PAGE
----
Ask the Experts – PADDY DORAN, CYCLING COACH

Wednesday, May 9th, 2018

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You asked our expert coach Paddy Doran from Peak Endurance Coaching and he’s answered. In a varied career, Doran has coached everyone from top professional racing cyclists to ‘weekend warriors’ challenging themselves to finish the course.

With just under five weeks to go to the big day, here’s Paddy’s take on the two most popular questions we received.

 

Q: Where should you be with your training now for the 200? Or should you think about the 100 instead?

A: With around 4 weeks to go before the Wicklow 200 you should be:IMG_0279

  • comfortable on your bike with suitable saddle height/bike fit;
  • capable of cycling at a moderate (talking pace) pace for three to four hours;
  • capable of holding a steady pace in a suitable gear on long hills and recover on the descent;
  • skilful enough to cycle while steering with one hand so that you can eat and drink to maintain your energy levels during the cycle; and familiar with safe group cycling and descending techniques; https://www.peakendurancecoaching.ie/cycling-sportives-tips-descending/

If you feel you are not at the required level to complete the Wicklow 200 it is possible to make some increases to your training over the next few weeks. A simple guideline is to increase your amount of training (kms or time) by 10% each week for the next few weeks.

(ED: REMEMBER, YOU CAN  DECIDE ON THE DAY WHETHER YOU’RE IN FORM FOR THE 200 OR 100)

Q:  Are hills important in your training schedule at this point?

A:  Incorporating hills into your weekly training schedule is vital. The Wicklow 200 takes in some serious climbs, therefore, the challenge will require both strength endurance as well as good aerobic condition. Due to the length of the course your ability to pace yourself is vital.

If you go too hard on hills you run the risk of expending too much energy and going very slow. This is what racing cyclists call blowing up on a hill!

At this stage two hilly sessions per week will see improvements in your climbing ability.

Training Session 1

This will be a long spin incorporating long hills, probably best done at the weekend, as its duration should be between 3-5 hours if you are going to ride the Wicklow 200.

This should mainly be ridden at talking pace or 65% to 75% of your maximum heart rate if you are using a heart monitor. On hills the heart rate could rise into the 80% range so use your gears well to control the effort – a cadence of 70 to 85 pedal revs per minute on the long hills is a good guide.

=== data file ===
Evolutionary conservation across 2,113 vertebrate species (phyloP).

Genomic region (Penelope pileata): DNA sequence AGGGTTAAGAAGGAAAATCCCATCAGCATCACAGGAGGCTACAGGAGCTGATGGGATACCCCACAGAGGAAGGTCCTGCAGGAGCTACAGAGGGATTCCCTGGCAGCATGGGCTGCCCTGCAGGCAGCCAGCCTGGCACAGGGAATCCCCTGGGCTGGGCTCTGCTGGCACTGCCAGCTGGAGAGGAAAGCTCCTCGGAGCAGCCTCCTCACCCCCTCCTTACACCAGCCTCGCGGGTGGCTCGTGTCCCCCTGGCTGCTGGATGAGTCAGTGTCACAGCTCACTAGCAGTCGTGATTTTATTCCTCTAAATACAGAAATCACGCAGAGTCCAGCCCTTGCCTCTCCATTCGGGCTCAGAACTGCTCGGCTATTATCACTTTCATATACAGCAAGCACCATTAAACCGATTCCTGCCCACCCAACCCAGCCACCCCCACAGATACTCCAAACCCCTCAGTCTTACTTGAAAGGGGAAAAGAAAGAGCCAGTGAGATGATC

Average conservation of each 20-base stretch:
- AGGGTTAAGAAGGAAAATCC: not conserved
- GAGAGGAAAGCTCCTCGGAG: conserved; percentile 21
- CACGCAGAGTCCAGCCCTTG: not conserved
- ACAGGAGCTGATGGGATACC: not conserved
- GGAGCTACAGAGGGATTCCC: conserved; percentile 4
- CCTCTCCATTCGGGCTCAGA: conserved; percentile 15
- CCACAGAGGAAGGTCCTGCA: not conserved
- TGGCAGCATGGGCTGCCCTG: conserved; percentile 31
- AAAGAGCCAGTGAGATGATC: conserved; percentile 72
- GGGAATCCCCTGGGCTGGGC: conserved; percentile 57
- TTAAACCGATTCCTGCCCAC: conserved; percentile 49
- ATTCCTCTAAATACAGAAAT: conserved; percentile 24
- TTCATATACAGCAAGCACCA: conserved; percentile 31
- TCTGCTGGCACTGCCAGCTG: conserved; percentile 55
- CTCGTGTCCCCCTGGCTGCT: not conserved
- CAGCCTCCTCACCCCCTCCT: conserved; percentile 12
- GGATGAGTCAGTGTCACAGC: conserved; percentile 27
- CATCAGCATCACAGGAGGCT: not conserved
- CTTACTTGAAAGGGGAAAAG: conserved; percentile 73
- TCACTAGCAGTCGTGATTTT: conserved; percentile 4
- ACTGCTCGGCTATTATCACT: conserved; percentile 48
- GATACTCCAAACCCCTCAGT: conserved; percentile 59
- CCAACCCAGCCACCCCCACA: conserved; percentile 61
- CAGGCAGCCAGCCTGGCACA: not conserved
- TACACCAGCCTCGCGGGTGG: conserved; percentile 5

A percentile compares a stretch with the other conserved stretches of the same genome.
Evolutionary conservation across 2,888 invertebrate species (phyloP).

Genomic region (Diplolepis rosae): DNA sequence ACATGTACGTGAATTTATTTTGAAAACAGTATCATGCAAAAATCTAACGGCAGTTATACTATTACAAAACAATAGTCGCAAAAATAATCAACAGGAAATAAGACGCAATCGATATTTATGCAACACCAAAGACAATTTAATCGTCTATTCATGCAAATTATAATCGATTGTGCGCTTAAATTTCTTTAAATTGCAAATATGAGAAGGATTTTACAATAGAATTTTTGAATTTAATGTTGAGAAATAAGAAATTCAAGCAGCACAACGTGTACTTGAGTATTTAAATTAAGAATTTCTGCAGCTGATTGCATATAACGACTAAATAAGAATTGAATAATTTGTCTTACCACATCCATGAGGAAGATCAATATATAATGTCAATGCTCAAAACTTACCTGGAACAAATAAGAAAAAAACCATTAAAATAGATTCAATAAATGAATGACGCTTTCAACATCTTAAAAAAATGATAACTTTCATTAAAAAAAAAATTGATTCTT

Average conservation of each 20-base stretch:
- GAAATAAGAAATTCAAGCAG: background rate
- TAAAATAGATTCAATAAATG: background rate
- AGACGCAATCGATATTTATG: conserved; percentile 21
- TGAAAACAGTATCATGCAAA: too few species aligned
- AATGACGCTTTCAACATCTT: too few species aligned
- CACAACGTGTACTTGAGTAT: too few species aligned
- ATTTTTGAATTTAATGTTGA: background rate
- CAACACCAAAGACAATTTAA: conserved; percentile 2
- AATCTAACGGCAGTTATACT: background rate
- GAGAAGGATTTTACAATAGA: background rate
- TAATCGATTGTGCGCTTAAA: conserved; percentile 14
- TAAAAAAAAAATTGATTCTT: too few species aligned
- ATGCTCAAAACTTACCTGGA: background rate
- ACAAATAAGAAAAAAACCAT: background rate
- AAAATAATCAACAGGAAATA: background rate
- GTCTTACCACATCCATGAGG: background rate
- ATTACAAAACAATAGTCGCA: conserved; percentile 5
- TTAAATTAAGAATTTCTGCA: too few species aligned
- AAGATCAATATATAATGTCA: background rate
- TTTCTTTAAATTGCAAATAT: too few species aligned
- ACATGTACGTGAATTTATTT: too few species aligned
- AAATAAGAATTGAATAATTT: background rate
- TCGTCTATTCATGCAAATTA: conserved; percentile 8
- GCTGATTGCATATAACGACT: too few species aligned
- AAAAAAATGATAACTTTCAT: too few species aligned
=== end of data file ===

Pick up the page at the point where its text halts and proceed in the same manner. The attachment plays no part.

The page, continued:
Naturally you wouldn’t go straight into a 3-5-hour very hilly session if you haven’t been using climbs already. Progression is required from training on the flat to gradually introducing more challenging climbs

Training Session 2

This will be a shorter spin, duration 1.5 to 2 hours, which should include hills ridden at a slightly faster pace than Session 1 for a few minutes at a time.

This session should also include 2-4 x 10-minute efforts on flat or undulating roads. All of these efforts should be mainly ridden at an effort where your breathing would be deep but not gasping for breath or at 80 to 85% heart rate if you are using a heart monitor.

This session will improve your maximum cruising speed and help you to be more comfortable at reasonable speeds.

Energy Replacement

Aim to eat / drink about 60gms of carbohydrate per hour to maintain energy levels on training sessions in excess of two hours.

IMPORTANT: An increase in training also requires good nutrition, rest and sleep to assist in recovery.


We’ll be running the ‘Ask the Experts’ series in the final weeks leading up to the event. Our panel of experts includes Cycling Coach, Paddy Doran from Peak Endurance Coaching, Mental Toughness and Performance Coach, Alan Heary, and expert bike mechanics from Cycle SuperStore .

Just submit your question on our Facebook Page, Instagram, or Twitter, or by emailing wicklow200info@gmail.com and we’ll select a number of them each week which the panel will address in their regular post.